“I came up with an entirely new guitar sound,” he asserts, marking the transition from the traditional “big, heavy, dumpy, lumpy rock guitar sound” to something “far more shiny but no less exciting”. It was a sound mimicked by countless acts. “It had a huge appeal to rock bands,” he marvels. Rush, for example. “Doing The Fixx led to Rush [1989’s Presto and 1991’s Roll The Bones] – they required constant sonic refreshment and they loved The Fixx. Neil Peart also loved the thinking behind my early 80s solo albums and thought that would be good for Rush.”
Those early 80s records – Immunity (1981), Waving Not Drowning (1982) and The Wildest Wish To Fly (1983) – formed a trilogy of experimental but obliquely accessible albums, not a million miles removed from Bowie’s Berlin triptych or Robert Fripp’s three-parter (Daryl Hall’s Sacred Songs, Peter Gabriel’s II, his own Exposure). He used them to “say some things, loudly, that were provocative; not simple songs about love but things that mattered to me about the state of the world, undeniable global events that needed commenting on”.
Next, he formed the meta-rock band Thinkman, featuring himself and a series of actors who played the part of musicians, such as Julian Clary. Really, Clary and co were merely the visually appealing front at this, the peak of the video age, for a series of rhythmic/melodic LP excursions by Hine (1986’s The Formula, featuring Stewart Copeland on drums; 1988’s Life Is A Full Time Occupation; and 1990’s Hard Hat Zone).
Hine’s last album proper was 1994’s solo affair, The Deep End. Since then there has been a big-beat/techno project called ARODA that has yet to see the light of day; some soundtrack work; the Spin 1ne 2wo covers outfit with Phil Palmer, Paul Carrack, Steve Ferrone and Tony Levin; and Songs for Tibet: The Art Of Peace (2008) which, during the Beijing Olympics, became iTunes’ third most downloaded album around the globe.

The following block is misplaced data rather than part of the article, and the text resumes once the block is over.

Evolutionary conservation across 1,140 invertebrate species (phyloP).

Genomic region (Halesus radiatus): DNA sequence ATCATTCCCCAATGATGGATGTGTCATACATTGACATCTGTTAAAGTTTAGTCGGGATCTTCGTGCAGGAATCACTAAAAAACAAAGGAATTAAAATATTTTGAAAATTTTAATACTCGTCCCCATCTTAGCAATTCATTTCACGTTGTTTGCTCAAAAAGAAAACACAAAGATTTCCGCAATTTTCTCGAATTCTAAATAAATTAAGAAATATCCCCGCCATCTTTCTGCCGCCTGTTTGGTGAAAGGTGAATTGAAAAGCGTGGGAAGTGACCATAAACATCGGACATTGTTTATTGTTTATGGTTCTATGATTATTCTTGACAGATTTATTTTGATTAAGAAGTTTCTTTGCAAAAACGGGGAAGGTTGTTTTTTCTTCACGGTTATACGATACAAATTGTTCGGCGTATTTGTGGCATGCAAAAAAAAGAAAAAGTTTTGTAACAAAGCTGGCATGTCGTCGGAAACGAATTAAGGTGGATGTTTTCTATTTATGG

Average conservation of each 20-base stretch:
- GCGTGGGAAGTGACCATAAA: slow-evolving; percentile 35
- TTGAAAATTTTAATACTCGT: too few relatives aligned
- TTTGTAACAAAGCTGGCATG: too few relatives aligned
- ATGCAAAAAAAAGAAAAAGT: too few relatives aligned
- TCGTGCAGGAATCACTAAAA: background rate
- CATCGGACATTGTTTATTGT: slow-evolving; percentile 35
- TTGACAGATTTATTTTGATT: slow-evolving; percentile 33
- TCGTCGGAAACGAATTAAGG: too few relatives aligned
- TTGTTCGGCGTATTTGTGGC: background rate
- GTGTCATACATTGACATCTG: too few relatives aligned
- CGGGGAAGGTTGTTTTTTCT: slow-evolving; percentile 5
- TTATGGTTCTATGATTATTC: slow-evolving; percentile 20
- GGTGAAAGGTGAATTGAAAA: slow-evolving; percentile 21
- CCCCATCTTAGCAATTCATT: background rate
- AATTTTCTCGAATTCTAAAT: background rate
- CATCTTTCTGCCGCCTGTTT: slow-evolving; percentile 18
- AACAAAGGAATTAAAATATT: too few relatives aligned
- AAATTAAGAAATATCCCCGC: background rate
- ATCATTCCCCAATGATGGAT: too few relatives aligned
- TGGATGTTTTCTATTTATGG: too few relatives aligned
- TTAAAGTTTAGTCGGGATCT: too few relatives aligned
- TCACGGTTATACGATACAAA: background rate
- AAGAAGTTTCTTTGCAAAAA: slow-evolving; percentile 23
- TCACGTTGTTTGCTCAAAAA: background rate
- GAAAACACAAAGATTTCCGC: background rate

These days, back in England after a decade in California, Hine runs Auditorius, a music publishing project with BMG Rights Management. Having had a quadruple heart bypass operation, he’s not overly fixated on the past: he lives in the present and considers the best music of today to be as good as any ever made.
As for his own contribution, how would he like to be regarded? As the man who reinvented the guitar? As someone who managed to endure and adapt to the changing times? Or as the man who tamed Tina and Stevie and Rush? He considers the bathetic nature of that last sentence.
“That,” he says, laughing all the way from his home in Wiltshire, “was sounding quite saucy until you got to Rush!”
This article originally appeared in issue 58 of Prog Magazine.
He produced Rush, Camel, Saga and Kevin Ayers. So is Rupert Hine prog?
“He produced two Rush albums which makes him prog enough for me.” - Richard Anderson
“The Quantum Jump albums are prog enough.” - Wayne Roberts
“Has some prog credentials (producing Camel, Anthony Phillips, Rush etc) but a lot of his other work would send most prog fans screaming (Howard Jones, Tina Turner, Chris de Burgh and the like). What I’ve heard of his solo work seems pretty new wave to me.” - Terry Lewis
“He also produced Camel’s I Can See Your House From Here, as well as Worlds Apart and Heads Or Tails by Saga. He also played some synths on Caravan’s For Girls Who Grow Plump In The Night.” - Jordan Ian Farquharson
“His solo albums are what I would class as prog – very talented chap!” - Steven Banks
“One of the most innovative producers and composers ever. How his (solo) work is so overlooked has always perplexed and irked me. Most definitely prog; in the most positive sense.” - Phil Morris
“Decades ago I owned some of his albums. If I think of those I’d rate him a prog enough artist. Have to listen his music again.”- Hannu Jarvenpaa
“Not at all, shouldn’t be even mentioned in the same breath as the word prog.” - Steve Harrison
“The album Waving Not Drowning is outstandingly progressive in my opinion. Ambitious, full of musical journeys, almost every song something new, and trying to move on to another level.” -* Per Per Lundberg*
“Never heard of him. Thought you meant Rupert Holmes for a second.” - Nicholas John Payne
“He likes Pina Colada and that’s good enough for me.” - John Kirtley
“Don’t know about prog but one of the more intellectual members of the music fraternity, incredible sense of humour and way ahead of his time. He was giving anti-homophobia messages in the 70s long before it was fashionable. Check out the video for Lone Ranger.” - Andrew Marlow
“Ten out of ten for name alone…” - Simon Young
“He also produced The Fixx. He is also a recording artist, but I haven’t listened to any of his music. Love his production skills though.” - Chris Pipkins
“He did some great stuff with both Saga and Rush. He also used the Saga guys on his solo albums so he’s prog enough for me.” - Chris Monk
“Produced the best Saga albums and also Chris de Burgh. So the jury is out a bit here.” - Martin Howells